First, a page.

Tuesday, February 21, 2017

ITA D-I Individual, Team Rankings Released; USTA Schedules Lake Nona College Showcase; Qualifying Complete at Rancho Santa Fe $25K

For all the tennis that's been played in the past few weeks, the changes at the very top of the ITA Division I rankings have been few.  In the women's team rankings, the first done by computer this season, Team Indoor champion Florida stays at No. 1 and in the men's team rankings, Virginia, who won the Team Indoor yesterday, remains in the top spot.

The rest of the top 10 did undergo some dramatic changes, probably the most notable being the Stanford women dropping from 5 to 25 and the Baylor women going from unranked to 10. Since the Cardinal did not play the Team Indoor, their only good win was last Friday against Oklahoma State. Although they will move back up once they begin play in the Pac-12, Stanford does pay a temporary price every year for passing on the Team Indoor.

In the men's rankings, powerhouse programs USC, UCLA and Georgia all dropped out of the Top 10, while Michigan and Oklahoma made big jumps. The ITA release for the men is here, the women is here. Full lists can be found by clicking on the link in the headings below.

Women's Top 10 Team: (previous ranking in parentheses)
1. Florida (1)
2. Ohio State (4)
3. North Carolina (2)
4. Michigan (10)
5. Texas Tech (7)
6. Oklahoma State (6)
7. Vanderbilt (12)
8. Auburn (11)
9. UCLA (20)
10. Baylor (NR)

Men's Top 10 Team: 
1. Virginia (1)
2. Ohio State (3)
3. Wake Forest (2)
4. North Carolina (5)
5. Oklahoma (14)
6. California (4)
7. Texas (11)
8. Oklahoma State (12)
9. Michigan (18)
10. Florida (6)

In the women's singles rankings, Ohio State's Francesca Di Lorenzo remains at No. 1, with UCLA freshman Ena Shibahara moving up to No. 2.  Although she did not quite crack the Top 10, Florida freshman Ingrid Neel went all the way from 45 to tied for 11th after her outstanding play at the Team Indoor. There's a new No. 1 in the women's doubles, with Michigan's Kate Fahey and Alex Najarian taking over the top spot.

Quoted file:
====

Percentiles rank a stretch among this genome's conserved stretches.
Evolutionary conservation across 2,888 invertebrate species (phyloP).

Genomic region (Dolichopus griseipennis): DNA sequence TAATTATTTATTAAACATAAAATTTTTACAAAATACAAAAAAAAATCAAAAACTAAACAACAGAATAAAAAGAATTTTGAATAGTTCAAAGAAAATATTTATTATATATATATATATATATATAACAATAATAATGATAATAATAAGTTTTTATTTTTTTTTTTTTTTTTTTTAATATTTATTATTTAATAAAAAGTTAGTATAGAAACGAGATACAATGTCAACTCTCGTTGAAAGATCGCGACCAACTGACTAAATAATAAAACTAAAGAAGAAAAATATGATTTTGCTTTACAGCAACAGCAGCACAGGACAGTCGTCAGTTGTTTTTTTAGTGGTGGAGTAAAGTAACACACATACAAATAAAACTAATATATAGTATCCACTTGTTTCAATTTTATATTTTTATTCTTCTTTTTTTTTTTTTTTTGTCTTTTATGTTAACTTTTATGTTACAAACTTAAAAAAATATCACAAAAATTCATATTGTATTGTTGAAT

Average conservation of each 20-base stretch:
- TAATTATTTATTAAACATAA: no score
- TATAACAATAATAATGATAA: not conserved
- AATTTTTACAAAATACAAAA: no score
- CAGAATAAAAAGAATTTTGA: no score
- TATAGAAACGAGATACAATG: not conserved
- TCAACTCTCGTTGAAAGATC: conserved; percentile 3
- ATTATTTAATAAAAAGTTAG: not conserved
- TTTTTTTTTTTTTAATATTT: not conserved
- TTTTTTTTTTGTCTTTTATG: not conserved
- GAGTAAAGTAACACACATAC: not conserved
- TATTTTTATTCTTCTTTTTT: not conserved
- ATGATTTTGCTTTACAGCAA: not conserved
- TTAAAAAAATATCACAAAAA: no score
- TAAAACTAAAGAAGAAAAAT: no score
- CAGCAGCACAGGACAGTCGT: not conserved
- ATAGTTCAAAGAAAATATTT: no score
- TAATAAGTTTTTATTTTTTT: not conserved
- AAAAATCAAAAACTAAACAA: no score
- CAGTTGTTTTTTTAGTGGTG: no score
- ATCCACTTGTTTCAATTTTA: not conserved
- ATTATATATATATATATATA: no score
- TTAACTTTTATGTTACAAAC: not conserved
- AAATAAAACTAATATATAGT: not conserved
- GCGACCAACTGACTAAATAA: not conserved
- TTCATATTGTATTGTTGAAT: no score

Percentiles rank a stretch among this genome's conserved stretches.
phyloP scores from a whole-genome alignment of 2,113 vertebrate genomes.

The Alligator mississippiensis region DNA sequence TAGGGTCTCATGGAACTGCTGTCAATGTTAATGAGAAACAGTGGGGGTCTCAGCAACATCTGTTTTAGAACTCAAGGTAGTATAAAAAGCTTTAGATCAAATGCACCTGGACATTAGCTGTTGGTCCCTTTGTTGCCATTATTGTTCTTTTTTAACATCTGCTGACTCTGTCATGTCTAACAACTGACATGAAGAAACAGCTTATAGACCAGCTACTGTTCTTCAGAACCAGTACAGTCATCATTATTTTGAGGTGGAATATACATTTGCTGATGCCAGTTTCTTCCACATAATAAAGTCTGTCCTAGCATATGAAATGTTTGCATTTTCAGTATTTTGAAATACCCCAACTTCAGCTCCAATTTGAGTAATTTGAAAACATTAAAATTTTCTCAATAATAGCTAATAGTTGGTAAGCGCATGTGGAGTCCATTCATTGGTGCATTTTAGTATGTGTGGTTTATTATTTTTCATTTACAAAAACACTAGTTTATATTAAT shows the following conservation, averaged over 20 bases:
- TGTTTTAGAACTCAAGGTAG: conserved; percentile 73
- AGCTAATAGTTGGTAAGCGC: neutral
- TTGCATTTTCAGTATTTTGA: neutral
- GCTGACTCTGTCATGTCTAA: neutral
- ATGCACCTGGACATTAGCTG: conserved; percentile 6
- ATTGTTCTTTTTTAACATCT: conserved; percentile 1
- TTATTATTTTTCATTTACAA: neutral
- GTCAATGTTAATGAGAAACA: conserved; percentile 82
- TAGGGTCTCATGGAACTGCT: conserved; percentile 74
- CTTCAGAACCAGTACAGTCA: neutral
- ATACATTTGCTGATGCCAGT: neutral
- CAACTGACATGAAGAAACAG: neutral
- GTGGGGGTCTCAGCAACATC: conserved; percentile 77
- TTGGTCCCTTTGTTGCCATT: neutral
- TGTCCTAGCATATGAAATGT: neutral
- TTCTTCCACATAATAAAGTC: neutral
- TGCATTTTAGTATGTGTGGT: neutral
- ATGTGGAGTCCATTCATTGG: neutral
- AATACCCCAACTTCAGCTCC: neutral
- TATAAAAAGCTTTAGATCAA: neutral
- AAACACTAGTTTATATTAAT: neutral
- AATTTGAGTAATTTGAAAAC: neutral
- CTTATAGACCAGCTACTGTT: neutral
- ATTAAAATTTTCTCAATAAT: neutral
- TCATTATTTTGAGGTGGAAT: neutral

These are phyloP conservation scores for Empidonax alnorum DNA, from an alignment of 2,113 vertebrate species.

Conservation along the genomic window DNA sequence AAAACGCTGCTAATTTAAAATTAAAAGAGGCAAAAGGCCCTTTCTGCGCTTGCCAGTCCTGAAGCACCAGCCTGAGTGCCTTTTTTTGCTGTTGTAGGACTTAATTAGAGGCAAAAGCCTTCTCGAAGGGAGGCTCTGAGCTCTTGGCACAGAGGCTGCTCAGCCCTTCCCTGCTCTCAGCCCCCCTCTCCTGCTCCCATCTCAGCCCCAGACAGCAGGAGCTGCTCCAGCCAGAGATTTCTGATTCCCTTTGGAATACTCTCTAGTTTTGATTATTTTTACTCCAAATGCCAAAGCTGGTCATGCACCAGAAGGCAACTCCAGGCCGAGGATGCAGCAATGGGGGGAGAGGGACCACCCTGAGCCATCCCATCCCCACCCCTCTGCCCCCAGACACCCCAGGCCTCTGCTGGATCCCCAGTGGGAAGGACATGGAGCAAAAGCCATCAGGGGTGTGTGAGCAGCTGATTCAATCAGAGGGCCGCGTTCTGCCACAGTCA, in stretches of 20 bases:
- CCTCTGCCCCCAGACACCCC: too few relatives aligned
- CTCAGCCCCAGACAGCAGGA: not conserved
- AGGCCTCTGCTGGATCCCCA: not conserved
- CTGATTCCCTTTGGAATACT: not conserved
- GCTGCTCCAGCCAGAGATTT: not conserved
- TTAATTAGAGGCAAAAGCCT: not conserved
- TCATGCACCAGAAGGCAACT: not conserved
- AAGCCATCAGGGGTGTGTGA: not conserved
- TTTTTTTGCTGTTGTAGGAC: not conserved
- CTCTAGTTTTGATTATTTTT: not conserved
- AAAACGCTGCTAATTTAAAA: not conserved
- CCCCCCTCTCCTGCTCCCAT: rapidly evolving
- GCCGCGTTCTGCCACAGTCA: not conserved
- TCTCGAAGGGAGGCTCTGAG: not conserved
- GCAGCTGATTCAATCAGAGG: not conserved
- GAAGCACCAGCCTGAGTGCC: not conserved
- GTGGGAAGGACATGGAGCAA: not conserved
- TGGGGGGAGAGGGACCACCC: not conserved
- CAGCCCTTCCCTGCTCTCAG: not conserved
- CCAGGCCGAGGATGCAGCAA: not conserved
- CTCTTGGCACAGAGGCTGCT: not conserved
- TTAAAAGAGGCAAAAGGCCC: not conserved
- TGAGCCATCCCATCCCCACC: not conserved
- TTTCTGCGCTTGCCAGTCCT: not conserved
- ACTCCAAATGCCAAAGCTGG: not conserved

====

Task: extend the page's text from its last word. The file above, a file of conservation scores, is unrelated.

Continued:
Women's Top 10 Singles: (previous ranking in parentheses)
1. Francesca Di Lorenzo, Ohio State (1)
2. Ena Shibahara, UCLA (3)
3. Hayley Carter, North Carolina (5)
4. Sara Daavettila, North Carolina (2)
5. Astra Sharma, Vanderbilt (4)
6. Luisa Stefani, Pepperdine (7)
7. Sinead Lohan, Miami (6)
8. Melissa Lord, Stanford (13)
9. Viktoriya Lushkova, Oklahoma State (10)
10. Josie Kuhlman, Florida (19)

Women's Top 5 Doubles:
1. Kate Fahey and Alex Najarian, Michigan (3)
2. Christine Maddox and Mayar Sherif Ahmed, Pepperdine (4)
3. Hayley Carter and Jessie Aney, North Carolina (2)
4. Jada Hart and Ena Shibahara, UCLA (12)
5. Adila Sutjiadi and Mami Adachi, Kentucky (1)

The men's singles rankings also saw a big jump for Virginia's Thai Kwiatkowski, who went from 28 to 9, and Gage Brymer of UCLA, who moved from 19 to 10.  Petros Chrysochos of Wake Forest and Mikael Torpegaard of Ohio State, who so memorably decided the Team Indoor semifinal on Sunday, ended up in a tie for No. 1 this week. In men's doubles, there were changes in some positions in the top five, but Christian Seraphim and Mansouri of Wake Forest stayed at No. 1.